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Each robot comes equipped with a suite of sensors. For example, the Pioneer robots have sonar sensors, bumpers, and a camera. The Khepera robots have infrared sensors, light sensors, and a camera. The Pioneer's sonar sensors and the Khepera's IR sensors are both active range finders which can be used to sense distance to obstacles. Although these two robots have different kinds of sensors, Pyro unifies the way you will use them in your programs. In this section, we will first introduce Pyro range sensor abstractions, and then we will also present the basic sensors present on Kheperas and Pioneers and get you familiarized with these. We will also include the interfaces for vision sensing.
Let's start up Pyro in the Stage simulator with the tutorial world. You can do this, as you've seen earlier, by selecting a server, a world, and a robot through the GUI. It is also possible to configure this on the command line, as shown below:
pyrobot -s StageSimulator -w tutorial.cfg -r Player6665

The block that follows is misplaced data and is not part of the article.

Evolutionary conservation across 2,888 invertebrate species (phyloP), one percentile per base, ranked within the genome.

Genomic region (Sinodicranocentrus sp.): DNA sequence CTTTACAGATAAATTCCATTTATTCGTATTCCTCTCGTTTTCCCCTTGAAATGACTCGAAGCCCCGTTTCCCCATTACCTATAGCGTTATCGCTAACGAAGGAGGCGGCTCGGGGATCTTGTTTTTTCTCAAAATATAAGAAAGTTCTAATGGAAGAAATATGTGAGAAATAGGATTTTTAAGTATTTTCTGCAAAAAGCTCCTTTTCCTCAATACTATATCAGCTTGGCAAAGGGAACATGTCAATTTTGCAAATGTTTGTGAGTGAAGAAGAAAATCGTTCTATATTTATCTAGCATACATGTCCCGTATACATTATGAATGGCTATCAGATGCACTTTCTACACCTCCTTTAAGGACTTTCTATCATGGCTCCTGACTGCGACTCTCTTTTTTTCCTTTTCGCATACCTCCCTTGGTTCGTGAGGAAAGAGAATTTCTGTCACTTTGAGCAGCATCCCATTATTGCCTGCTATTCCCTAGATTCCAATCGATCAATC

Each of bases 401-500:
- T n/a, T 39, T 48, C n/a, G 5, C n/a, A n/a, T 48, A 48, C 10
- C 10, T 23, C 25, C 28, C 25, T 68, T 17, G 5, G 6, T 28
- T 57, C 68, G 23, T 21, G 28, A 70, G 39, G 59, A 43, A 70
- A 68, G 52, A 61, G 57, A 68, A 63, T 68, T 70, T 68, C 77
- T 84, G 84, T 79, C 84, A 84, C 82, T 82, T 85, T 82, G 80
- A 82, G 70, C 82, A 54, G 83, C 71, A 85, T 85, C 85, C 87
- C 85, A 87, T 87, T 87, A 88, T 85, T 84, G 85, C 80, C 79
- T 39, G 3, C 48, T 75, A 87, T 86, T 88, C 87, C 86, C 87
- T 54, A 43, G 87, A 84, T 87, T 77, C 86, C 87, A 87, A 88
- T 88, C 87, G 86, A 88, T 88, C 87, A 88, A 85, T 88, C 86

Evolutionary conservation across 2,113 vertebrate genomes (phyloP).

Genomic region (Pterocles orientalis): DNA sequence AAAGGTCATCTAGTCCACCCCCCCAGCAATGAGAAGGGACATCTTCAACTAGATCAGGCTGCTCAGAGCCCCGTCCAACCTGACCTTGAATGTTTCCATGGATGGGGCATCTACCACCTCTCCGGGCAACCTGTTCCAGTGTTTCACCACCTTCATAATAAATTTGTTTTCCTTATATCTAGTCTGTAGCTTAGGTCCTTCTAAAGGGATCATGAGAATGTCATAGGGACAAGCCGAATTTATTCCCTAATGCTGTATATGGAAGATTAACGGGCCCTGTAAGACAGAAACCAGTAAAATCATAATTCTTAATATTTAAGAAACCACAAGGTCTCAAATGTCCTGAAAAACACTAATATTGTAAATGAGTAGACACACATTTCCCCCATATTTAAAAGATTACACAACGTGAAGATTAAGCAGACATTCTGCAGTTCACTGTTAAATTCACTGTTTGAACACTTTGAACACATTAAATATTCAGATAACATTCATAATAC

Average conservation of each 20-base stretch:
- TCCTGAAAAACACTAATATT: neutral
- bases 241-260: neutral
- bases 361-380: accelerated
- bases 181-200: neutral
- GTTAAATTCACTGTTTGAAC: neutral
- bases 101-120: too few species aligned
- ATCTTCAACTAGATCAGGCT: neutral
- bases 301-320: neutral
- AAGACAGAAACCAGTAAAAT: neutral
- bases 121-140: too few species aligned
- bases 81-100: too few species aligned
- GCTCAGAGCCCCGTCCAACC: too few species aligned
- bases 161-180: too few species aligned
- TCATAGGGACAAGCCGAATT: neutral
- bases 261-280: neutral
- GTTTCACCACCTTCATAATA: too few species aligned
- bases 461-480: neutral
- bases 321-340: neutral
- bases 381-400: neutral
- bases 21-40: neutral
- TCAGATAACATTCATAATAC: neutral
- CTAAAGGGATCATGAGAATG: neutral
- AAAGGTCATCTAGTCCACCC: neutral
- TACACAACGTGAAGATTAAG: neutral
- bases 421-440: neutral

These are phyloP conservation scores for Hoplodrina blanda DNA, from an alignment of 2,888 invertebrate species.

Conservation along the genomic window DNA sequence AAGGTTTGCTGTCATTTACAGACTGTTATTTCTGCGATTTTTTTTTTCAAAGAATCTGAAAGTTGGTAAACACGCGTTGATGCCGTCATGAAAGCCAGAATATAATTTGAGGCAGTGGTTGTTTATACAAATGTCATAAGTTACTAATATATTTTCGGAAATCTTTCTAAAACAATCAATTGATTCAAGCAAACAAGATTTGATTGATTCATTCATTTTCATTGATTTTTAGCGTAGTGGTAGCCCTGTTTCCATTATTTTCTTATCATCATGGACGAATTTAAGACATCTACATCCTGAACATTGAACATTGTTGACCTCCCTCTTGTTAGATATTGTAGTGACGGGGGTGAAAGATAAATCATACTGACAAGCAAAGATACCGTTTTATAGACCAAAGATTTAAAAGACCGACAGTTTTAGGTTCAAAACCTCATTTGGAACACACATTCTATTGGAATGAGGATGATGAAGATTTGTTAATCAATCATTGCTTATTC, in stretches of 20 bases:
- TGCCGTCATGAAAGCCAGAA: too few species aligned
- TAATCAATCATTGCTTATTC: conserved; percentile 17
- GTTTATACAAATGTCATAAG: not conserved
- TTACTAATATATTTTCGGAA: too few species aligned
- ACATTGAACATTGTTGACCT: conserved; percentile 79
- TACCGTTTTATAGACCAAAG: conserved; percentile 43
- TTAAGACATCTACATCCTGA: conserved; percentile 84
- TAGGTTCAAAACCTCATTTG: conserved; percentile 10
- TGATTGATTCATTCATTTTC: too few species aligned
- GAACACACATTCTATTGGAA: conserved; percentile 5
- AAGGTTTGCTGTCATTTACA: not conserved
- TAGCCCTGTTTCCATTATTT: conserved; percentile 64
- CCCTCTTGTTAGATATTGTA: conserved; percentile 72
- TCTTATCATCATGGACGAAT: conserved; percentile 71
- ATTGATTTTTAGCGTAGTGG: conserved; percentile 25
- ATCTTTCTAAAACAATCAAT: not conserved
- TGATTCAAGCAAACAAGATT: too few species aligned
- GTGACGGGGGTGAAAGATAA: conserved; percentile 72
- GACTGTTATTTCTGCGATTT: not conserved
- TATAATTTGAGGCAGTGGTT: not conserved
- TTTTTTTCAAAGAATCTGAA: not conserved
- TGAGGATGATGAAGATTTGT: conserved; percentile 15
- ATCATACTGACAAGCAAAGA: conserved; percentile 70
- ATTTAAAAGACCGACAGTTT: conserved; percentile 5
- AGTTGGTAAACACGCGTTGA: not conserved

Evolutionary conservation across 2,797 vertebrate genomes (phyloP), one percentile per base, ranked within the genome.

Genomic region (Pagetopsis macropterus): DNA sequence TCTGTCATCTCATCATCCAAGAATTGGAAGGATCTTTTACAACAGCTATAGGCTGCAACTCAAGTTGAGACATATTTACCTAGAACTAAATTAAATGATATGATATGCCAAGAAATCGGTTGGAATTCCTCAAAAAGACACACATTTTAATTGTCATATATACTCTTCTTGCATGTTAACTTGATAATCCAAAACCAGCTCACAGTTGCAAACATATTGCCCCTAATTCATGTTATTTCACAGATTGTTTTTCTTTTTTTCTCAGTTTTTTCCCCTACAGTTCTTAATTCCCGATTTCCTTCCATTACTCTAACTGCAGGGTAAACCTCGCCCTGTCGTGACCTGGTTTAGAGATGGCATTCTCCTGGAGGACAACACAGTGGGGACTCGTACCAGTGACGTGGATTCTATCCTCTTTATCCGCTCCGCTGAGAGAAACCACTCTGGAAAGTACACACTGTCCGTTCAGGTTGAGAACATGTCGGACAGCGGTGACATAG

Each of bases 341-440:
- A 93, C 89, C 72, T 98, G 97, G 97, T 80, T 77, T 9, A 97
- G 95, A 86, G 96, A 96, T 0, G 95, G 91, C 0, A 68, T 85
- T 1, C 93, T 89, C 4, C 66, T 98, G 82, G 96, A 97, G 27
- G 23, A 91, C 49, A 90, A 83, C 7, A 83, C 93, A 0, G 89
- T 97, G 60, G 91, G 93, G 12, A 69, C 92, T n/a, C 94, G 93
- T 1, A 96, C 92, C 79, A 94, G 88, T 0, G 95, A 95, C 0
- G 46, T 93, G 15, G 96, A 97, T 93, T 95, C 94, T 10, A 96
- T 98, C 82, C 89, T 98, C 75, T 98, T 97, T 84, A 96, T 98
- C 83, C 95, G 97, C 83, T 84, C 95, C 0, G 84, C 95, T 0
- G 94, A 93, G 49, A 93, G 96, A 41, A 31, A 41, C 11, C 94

First, let's see what devices are available on the robot. Press the "View" button next to the "Robot" section of the GUI. Notice that the robot has three types of devices: position, sonar, and simulation. Open up the sonar devices folder. A robot may have many sets of a particular type of device. In this case there is only one set of sonars, known as sonar.
Whether a robot has sonars or IR sensors for range sensing, you can access range information from a robot by using the range abstraction. All robots have a predefined range attribute. Without knowing about the specific robot you intend to use, you can access range information by asking the robot to supply you the attributes of range sensors it has.
On a Pioneer-sytle robot, the range attribute is always associated with sonar. To see that this is the case, first look at the title attribute in the "View" window. Then at the command line of the GUI, type:
You can see that robot.range is simply a reference to sonar.
The power of Pyro comes from these abstractions. You should always use the range abstraction rather than refering to sonar directly. Why? Because if you refer to sonar], then your program will only work on a robot with sonar-style range sensing. However, if you use the range abstraction, then your program can run on any robot with a range device. All range devices have a distance() method that returns the estimated distance measure to the nearest obstacle.
From the "View" window we can see that sonar includes 16 sensors numbered 0 through 15. So we can read one of these sensors by typing the following at the command line:
which in this case returned 1.63157630574. Before we go any further, we should figure out how to interpret the value returned by this distance() method.